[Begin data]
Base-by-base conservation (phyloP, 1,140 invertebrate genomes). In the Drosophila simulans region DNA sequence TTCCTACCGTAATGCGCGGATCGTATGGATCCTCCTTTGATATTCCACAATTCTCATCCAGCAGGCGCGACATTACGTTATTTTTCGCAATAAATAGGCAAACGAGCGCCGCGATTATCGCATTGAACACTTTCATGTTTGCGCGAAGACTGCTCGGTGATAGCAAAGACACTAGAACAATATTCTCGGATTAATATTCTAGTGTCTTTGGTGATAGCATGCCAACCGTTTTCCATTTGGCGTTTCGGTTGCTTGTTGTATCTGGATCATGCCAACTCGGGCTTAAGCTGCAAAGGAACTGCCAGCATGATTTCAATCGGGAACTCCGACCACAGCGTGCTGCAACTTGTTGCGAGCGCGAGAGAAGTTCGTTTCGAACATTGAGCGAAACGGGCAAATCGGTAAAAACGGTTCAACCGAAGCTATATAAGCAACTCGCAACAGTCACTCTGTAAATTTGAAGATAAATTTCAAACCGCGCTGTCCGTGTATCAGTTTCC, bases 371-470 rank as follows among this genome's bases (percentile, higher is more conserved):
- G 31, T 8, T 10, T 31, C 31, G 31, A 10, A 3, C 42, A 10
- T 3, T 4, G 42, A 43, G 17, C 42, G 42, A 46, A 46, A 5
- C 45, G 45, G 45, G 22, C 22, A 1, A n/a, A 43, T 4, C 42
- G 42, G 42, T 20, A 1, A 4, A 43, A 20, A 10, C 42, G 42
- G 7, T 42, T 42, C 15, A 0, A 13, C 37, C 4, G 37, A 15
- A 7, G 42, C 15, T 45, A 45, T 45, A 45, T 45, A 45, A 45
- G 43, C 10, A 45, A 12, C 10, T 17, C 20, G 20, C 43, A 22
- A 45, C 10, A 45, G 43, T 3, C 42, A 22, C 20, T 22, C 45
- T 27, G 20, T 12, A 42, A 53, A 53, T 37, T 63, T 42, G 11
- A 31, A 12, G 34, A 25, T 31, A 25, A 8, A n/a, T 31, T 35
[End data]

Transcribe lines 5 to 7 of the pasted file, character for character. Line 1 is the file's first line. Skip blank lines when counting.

- G 42, G 42, T 20, A 1, A 4, A 43, A 20, A 10, C 42, G 42
- G 7, T 42, T 42, C 15, A 0, A 13, C 37, C 4, G 37, A 15
- A 7, G 42, C 15, T 45, A 45, T 45, A 45, T 45, A 45, A 45